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Altering memory directly with C is easy; can it be done in C#?

Posted on 2014-02-28
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Last Modified: 2014-04-04
I started thinking about how to make applications more secure, and a question popped into my head.  I've looked into working with unsafe pointers in C#, but mostly that just deals with the reading of information.

Given this piece of code:

string a = "one";
string b = a;
ChangeTheMiddleLetter(b, 'X');
MessageBox.Show(a);
ChangeTheMiddleLetter(b, 'n');
MessageBox.Show(a);


Could you code ChangeTheMiddleLetter such that the message box would show "oXe" the first time and "one" the second?

In other words, assuming that a and b both point to the same memory location, could you alter one character of what is being pointed to without altering the pointer address?  Or is that no longer possible with managed code?
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Question by:FrancineTaylor
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by:apeter
ID: 39897153
The same functionality can be done by c sharpstring methods . Why you want do using pointers?
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by:Naman Goel
ID: 39897228
Yes agreed with apeter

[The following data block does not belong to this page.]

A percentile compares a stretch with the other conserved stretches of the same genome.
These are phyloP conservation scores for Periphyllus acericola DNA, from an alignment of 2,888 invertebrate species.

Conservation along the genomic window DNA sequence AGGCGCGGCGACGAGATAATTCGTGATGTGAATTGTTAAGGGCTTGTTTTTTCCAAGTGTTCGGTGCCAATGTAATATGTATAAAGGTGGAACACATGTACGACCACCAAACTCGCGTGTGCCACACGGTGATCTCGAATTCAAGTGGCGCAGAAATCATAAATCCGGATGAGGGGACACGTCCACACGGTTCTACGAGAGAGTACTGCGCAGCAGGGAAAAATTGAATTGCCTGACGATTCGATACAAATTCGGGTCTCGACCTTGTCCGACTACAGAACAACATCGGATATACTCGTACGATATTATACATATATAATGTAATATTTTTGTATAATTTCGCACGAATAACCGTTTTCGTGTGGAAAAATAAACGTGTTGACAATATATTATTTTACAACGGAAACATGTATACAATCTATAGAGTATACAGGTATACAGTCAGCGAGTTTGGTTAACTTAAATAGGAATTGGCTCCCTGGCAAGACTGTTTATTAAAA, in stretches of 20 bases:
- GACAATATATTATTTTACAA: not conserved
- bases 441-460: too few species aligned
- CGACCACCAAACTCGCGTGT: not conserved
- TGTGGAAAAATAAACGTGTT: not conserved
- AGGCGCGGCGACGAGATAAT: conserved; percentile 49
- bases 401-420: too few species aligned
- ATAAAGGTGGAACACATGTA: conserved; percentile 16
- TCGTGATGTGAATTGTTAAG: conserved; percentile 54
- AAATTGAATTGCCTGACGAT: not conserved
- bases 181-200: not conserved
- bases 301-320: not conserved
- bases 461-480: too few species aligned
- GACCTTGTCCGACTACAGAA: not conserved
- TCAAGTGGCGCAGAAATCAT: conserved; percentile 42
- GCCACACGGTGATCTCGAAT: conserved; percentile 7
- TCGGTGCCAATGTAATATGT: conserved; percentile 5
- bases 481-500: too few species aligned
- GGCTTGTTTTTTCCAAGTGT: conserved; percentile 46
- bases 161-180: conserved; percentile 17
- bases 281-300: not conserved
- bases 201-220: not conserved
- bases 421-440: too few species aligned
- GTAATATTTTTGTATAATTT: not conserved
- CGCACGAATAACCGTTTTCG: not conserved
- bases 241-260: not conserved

Unsafe string manipulation is inherently incorrect. .NET strings aren't supposed to be edited, and it's most likely that there is code in the framework that is built around the assumption that a string will never change. Anything that relies on String.GetHashCode() comes immediately to mind, but there might be behind-the-scenes optimizations or sanity checks. Presumably it's something like that can cause the CLR error.

If you're finding, after profiling, that .NET's immutable string implementation does not fit your needs, the easiest mutable alternative that would let you modify its length is a List<char>.
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Dennis Aries earned 500 total points
ID: 39897353
You are talking about using 'unsafe' code whi ch is frowned upon but sometimes cannot be avoided. In answer to your question, yes you can. :)

Take a look at http://msdn.microsoft.com/en-us/library/t2yzs44b.aspx for some info.

Manipulating strings in this way might or might not work. This is due to the fact that strings are not fixed in memory but can change location runtime. A pointer therefor might point to something you did not anticipate.
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